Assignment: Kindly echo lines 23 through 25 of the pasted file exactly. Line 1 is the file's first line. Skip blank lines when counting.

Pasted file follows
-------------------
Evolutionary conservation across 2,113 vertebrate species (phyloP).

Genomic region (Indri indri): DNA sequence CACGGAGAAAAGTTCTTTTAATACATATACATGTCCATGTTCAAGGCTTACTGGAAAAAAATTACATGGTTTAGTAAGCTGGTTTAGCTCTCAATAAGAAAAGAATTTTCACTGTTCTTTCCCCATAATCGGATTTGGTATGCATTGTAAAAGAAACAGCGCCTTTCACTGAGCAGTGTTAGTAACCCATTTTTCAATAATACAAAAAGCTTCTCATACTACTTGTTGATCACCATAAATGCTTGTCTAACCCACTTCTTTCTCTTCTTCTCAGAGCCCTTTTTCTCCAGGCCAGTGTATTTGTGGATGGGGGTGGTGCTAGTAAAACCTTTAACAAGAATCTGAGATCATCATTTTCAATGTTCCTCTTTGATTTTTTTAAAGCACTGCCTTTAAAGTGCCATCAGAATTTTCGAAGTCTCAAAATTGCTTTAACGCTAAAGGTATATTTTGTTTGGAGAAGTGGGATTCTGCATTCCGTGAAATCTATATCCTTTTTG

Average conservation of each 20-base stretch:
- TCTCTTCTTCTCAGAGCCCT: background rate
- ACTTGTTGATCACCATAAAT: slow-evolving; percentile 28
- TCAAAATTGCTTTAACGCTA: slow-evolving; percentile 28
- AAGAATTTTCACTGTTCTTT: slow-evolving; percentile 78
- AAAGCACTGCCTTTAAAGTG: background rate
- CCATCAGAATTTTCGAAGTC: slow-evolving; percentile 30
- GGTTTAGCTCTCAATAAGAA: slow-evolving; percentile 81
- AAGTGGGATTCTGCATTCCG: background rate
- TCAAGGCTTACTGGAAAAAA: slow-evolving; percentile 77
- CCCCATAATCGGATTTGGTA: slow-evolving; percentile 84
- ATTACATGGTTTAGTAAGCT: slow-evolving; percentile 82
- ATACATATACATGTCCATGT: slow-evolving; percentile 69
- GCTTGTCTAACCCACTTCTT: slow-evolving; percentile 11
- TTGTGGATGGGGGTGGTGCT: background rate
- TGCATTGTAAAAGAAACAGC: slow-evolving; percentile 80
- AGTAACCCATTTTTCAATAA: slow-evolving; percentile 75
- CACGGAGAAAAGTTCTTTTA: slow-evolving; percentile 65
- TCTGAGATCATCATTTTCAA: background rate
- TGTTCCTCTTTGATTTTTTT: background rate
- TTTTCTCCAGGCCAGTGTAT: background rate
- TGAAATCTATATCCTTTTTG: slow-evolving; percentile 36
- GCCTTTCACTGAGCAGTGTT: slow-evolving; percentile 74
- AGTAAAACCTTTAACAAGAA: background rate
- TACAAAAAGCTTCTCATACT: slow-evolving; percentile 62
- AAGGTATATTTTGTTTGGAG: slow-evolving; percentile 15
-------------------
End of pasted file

- TTTTCTCCAGGCCAGTGTAT: background rate
- TGAAATCTATATCCTTTTTG: slow-evolving; percentile 36
- GCCTTTCACTGAGCAGTGTT: slow-evolving; percentile 74